The main takeaway, though, is that relative prices will tend to converge with trade — it has to do with the equalization of the rate of profits. People will take advantage of price differences until prices are the same. Following the graph, we see that the relative price of cheese in foreign falls (they can buy it for relatively cheaper prices from Home) and it rises at Home (they can sell cheese for higher prices at Foreign). How does this impact the distribution of income at Home? Well, we know from the previous graphs that a rise in PC/PB will, all else equal, raise relative wages: laborers gain at the expense of capitalists. In Foreign the opposite is true: capitalists gain at the expense of laborers.
This version of the Heckscher–Ohlin model predicts that laborers in capital abundant countries will suffer as a result of international trade, and capitalists will gain. That is, there will be a bifurcation of income. If we think about skilled labor versus unskilled labor, as opposed to capital versus labor, then unskilled labor in countries well endowed with skilled labor will suffer from international trade. To put this in the context of the real world, it means that unskilled labor in the United States (a capital intensive economy) will be hurt by globalization that lowers the prices of the goods unskilled labor produces (if countries like, say, China are relatively abundant in unskilled labor). In other words, this model predicts that trade will contribute to a growing inequality gap.
My challenge to this prediction is that it ignores the fact that the use of “skilled” and “unskilled” is often relative, not absolute. For example, let’s say that a U.S. farmer represents unskilled labor, and a U.S. computer engineer represents skilled labor. The same is true in Mexico: farmers are unskilled labor and computer engineers are skilled labor. But, farming in the U.S. is still much more capital intensive than farming in Mexico. U.S. farmers have better equipment. The same is probably true of U.S. computer engineers. Another way of saying the same thing is that the U.S. benefits from better technology. So, it doesn’t follow that skilled/unskilled labor in the U.S. are analogous to their counterparts in Mexico.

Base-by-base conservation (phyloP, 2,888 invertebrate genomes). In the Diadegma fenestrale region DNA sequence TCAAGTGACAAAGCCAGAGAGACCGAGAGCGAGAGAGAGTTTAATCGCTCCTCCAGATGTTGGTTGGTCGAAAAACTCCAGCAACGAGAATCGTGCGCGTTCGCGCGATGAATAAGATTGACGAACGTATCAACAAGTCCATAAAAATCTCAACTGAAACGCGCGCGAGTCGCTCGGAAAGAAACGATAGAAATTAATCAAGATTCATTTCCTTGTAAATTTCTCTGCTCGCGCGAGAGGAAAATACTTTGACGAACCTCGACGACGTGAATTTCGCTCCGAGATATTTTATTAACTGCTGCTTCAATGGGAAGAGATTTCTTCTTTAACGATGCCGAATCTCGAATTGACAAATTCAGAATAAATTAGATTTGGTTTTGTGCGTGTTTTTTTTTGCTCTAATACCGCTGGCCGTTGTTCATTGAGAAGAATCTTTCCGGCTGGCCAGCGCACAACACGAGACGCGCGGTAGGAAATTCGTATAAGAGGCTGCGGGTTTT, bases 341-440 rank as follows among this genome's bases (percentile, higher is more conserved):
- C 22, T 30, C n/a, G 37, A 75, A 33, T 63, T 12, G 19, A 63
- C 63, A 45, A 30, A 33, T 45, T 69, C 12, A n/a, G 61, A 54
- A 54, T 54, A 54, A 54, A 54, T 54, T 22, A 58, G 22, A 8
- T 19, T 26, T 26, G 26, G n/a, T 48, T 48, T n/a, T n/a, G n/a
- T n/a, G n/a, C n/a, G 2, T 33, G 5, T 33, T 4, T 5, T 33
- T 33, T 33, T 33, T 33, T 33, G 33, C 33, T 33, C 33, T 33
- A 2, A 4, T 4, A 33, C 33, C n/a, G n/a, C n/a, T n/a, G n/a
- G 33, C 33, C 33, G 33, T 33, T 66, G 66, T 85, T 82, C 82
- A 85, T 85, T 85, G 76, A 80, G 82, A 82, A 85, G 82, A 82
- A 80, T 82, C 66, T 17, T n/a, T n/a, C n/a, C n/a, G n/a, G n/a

If we assume that the skills gap will continue to exist with trade, but that these gaps are somewhat incomparable between countries, then what we’d see is an increase in the domain of goods being manufactured. Both nations still gain: unskilled labor in countries where it’s abundant gain from an increase in demand for their products, and skilled labor in countries well endowed with it gain from an increased demand for their products. Note that if PC/PB converge internationally, then so will w/r. In other words, labor will tend to allocate where the returns are highest. It’s important to remember, though, that demand for a particular skill is dependent on the profitability of producing goods which use this skill. It also depends on the fact that the skill can be employed given certain endowments. This suggests that increases in skill follow increases in capital accumulation, which is consistent with the observation that different countries tend to have different absolute capital endowments.